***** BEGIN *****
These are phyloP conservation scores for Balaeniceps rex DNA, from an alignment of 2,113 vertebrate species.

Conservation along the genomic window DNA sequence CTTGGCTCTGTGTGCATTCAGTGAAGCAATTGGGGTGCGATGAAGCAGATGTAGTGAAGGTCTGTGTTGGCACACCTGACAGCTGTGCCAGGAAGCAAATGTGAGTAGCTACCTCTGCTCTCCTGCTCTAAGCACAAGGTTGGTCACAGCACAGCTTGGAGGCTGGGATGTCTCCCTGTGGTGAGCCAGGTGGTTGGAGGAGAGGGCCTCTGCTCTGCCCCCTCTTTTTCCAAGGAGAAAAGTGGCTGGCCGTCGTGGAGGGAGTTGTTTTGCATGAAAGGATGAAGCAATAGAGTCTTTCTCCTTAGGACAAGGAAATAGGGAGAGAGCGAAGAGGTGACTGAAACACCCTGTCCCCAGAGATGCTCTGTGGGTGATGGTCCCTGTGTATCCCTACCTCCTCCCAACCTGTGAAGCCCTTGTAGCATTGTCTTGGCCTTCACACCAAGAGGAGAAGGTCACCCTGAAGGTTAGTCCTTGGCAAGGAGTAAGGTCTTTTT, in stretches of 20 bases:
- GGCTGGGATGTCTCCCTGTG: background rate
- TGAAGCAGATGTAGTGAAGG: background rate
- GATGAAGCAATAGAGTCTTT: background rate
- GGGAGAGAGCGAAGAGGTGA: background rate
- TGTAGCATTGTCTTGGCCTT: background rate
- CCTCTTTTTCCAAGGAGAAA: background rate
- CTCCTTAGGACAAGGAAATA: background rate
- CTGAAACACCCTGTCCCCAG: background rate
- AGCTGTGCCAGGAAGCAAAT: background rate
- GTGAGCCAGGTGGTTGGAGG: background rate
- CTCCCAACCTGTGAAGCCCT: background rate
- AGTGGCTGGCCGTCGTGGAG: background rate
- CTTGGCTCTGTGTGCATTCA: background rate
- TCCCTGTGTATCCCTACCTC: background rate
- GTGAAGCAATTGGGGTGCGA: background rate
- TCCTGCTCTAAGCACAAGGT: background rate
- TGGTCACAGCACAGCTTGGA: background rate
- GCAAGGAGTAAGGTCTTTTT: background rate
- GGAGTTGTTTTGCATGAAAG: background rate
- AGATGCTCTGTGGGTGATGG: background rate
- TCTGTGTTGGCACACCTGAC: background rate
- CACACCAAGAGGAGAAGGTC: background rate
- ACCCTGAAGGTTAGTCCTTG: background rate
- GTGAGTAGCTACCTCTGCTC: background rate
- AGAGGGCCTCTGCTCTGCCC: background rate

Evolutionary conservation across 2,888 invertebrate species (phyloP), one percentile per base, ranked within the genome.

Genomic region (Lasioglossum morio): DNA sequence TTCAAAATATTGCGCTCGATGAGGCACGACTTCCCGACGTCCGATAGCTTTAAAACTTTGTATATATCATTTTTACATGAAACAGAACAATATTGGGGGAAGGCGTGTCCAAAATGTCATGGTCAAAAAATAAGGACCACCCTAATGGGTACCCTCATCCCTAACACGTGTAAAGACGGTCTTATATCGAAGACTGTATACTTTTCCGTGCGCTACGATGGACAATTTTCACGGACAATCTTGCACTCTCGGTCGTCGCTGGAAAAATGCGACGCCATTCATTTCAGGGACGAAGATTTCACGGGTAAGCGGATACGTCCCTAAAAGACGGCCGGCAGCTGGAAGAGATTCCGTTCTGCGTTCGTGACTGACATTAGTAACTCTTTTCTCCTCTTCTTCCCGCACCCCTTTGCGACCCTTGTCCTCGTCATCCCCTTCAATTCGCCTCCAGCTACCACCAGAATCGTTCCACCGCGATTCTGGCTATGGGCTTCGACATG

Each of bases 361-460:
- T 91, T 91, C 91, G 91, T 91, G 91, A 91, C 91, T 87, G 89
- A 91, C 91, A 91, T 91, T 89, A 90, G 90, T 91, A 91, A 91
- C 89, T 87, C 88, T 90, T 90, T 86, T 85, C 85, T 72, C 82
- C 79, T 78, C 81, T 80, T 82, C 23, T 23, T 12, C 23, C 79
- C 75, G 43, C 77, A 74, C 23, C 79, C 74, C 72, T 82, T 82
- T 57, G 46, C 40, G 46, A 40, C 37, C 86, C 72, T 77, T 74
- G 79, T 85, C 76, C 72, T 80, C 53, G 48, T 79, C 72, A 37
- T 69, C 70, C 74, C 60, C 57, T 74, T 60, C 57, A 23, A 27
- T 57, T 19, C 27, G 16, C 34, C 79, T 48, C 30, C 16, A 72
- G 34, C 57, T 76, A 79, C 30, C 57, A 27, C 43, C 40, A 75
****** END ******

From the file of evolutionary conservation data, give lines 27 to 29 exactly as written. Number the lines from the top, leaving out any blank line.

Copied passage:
- AGAGGGCCTCTGCTCTGCCC: background rate

Evolutionary conservation across 2,888 invertebrate species (phyloP), one percentile per base, ranked within the genome.

Genomic region (Lasioglossum morio): DNA sequence TTCAAAATATTGCGCTCGATGAGGCACGACTTCCCGACGTCCGATAGCTTTAAAACTTTGTATATATCATTTTTACATGAAACAGAACAATATTGGGGGAAGGCGTGTCCAAAATGTCATGGTCAAAAAATAAGGACCACCCTAATGGGTACCCTCATCCCTAACACGTGTAAAGACGGTCTTATATCGAAGACTGTATACTTTTCCGTGCGCTACGATGGACAATTTTCACGGACAATCTTGCACTCTCGGTCGTCGCTGGAAAAATGCGACGCCATTCATTTCAGGGACGAAGATTTCACGGGTAAGCGGATACGTCCCTAAAAGACGGCCGGCAGCTGGAAGAGATTCCGTTCTGCGTTCGTGACTGACATTAGTAACTCTTTTCTCCTCTTCTTCCCGCACCCCTTTGCGACCCTTGTCCTCGTCATCCCCTTCAATTCGCCTCCAGCTACCACCAGAATCGTTCCACCGCGATTCTGGCTATGGGCTTCGACATG